Craig Taubman is a self-described “human doer” — keeping himself busy with spiritual projects that can better his community. Taubman, who runs the Pico Union Project (PUP), said when someone told his wife years ago he should focus more on becoming a “human being,” he realized it was easier said than done.
“During the holidays, we do a lot of focusing. I’m actively involved. I’m so busy doing, that oftentimes I’m not really there,” Taubman said.
But this month, during Elul, when we are called on to do some introspection ahead of the High Holy Days, Taubman is even more focused on the business of “becoming human.”
Now in its 15th year, Taubman has been working to make his Jewels of Elul project a meaningful and reflective experience for his thousands of email subscribers and himself.
Each year, Jewels of Elul provides one insight per day during the month of Elul. Year after year, Taubman has tried to shake up each introspection with various views, musical elements, tributes and perspectives.
“I didn’t think I had that much to say,” Taubman said recalling Jewels’ origins. “Maybe I can go to a group of friends and ask them to do it. And that’s what I did. I went to 29 of my friends who were rabbis and cantors, leaders in the Jewish community. This is an amazing thing and people really liked hearing from different voices.”
From there, he published an annual booklet titled “Jewels of Elul” — which is now available for the year 5780 — and went on to create musical playlists, sheet music and spiritual thoughts-to-go for more than 20,000 people.
This year, Taubman’s Elul theme is “A Letter to Myself,” in which each Elul email is formatted as a letter. To date, letters have been written by President Donald Trump’s Special Envoy for Monitoring and Combating Anti-Semitism Elan Carr, Temple Beth Hillel Beth-El Rabbi Neil Cooper, Holocaust survivor Hedy Orden, Jewish Federation of Greater Los Angeles President Jay Sanderson and editor and author Rabbi Danya Ruttenberg. Each has written a letter to either their future, past and present selves, their children and even to inanimate objects.
Taubman wanted diverse voices featured each day to unify the community.
“When our country and, frankly, our world is so divided and we look at the other as an enemy, we need to listen to voices that we don’t typically hear. I think it is critical.”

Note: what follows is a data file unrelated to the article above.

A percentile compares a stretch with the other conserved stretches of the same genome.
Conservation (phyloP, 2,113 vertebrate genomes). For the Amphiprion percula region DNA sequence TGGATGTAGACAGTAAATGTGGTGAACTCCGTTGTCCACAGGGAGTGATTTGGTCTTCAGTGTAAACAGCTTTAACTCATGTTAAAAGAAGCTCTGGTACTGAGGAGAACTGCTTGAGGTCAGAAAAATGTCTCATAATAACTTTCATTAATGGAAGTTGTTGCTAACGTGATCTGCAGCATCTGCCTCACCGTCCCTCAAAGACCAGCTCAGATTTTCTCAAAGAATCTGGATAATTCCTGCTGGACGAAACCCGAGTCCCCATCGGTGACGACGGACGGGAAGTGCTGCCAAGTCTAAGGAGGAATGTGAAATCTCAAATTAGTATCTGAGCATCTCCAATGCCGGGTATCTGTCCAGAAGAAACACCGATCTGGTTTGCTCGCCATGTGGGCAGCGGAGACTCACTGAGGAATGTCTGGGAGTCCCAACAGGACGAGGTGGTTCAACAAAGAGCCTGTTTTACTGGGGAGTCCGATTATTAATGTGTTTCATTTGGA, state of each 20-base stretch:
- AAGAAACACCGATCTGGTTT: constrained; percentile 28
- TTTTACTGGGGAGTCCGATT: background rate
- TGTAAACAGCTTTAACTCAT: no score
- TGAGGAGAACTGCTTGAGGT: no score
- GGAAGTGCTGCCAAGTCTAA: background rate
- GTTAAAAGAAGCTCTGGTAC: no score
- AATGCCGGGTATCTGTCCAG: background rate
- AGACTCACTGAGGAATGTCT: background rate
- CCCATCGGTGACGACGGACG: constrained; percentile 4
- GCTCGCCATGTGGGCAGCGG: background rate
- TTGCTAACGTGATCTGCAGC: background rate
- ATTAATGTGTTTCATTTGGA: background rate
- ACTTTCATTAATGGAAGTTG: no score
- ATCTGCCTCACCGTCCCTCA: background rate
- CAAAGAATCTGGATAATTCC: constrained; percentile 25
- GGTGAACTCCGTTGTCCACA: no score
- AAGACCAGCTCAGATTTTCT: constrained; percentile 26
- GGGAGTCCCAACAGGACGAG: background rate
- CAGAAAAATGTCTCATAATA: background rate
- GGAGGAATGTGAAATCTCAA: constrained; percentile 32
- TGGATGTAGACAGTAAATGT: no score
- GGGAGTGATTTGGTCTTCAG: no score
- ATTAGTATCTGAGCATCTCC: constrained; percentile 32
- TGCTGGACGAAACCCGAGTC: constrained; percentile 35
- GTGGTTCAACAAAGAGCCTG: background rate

— Craig Taubman
“When our country and, frankly, our world is so divided and we look at the other as an enemy, we need to listen to voices that we don’t typically hear,” he said. “I think it is critical. I specifically chose to feature an Orthodox rabbi as well as a transgender rabbi. I firmly believe that there is no right voice, there is no one voice.”
Along with the letters, Taubman has created a 13-song playlist. He reached out to jazz singer Chava Mirel, spiritual singer Beth Schafer, Greece-born tenor Alberto Mizrahi (aka the “Jewish Pavarotti”), Gypsy-rock klezmer band Mostly Kosher, New Haven jazz group the Afro-Semitic Experience and Makom LA spiritual leader Danny Maseng, to name a few.
“I could easily collect 13 of my own songs, but one of the things I appreciate most about the month of Elul [is] there are 29 opportunities,” Taubman said. “What if I give it to 13 other people? It was another quickly [made] thing. I put a letter out to my friends, I asked if there was something for the holidays and we tracked this beautiful CD.”
Jewish High Holy Day prayers “Hayom,” “B’Rosh Hashana,” “Pitchu Li” and “Adonai Ro’i” are featured on the downloadable CD as well as Mostly Kosher’s “You Slay Me,” which has been modified to fit the themes of Elul.
Maseng, who sings “Adonai Ro’i” on the playlist, wrote in the liner notes that this prayer is his favorite psalm “plain and simple. The most concise and profound God poem I know.”
Schafer also said in the liner notes that her song “Here I am” helps prepare her for erev Rosh Hashanah. “The opening strains of erev Rosh Hashanah begin with ‘Hineni,’ or ‘Here I am.’ It is the very first moment of our arrival at the New Year. Worn, tattered, broken, we come before God with soulful cries as if to say, ‘I have showed up, the work is hard, will you take me as I am?’ We call upon God with the moniker El Elyon (God on high) as if to reaffirm our lowness. ‘Hineni’ is about being present even when it is uncomfortable to be so and to be willing to do the spiritual work that our holy days ask of us.”
Though Taubman says he loves them all as he prepares for the High Holy Days, a personal favorite is “Kol Nidre.”
“We do it with a string quartet [at PUP]. That’s one of the oldest Jewish tunes and to hear it at a multifaith center played on an organ that initially could only be used by pumping air through bellows with your hands because it was before electricity is a pretty powerful thing. It sort of brings everything together.”
Taubman said having music played during services is “like the cherry on top of ice cream. It is, for me, the essence that speaks the loudest. Music is everything.”
With the digital music downloads and Elul letters all coming in through email, most of Jewels of Elul has become electronic. Taubman hopes it reaches as many people from all walks of life as possible. As far as what people take away, he said he’d rather not tell anyone how and when to take in these bits of spiritual information. He just wants the Jewels to be there for anyone — whether they find it on the third day of Elul or the 27th.
“I think the pathway to renewal, teshuvah, begins with the first step and you might take it on the 29th day of the month. You may take it three days after Rosh Hashanah when you pick up a book and find meaning. Elul is simply 29 opportunities to begin the journey.”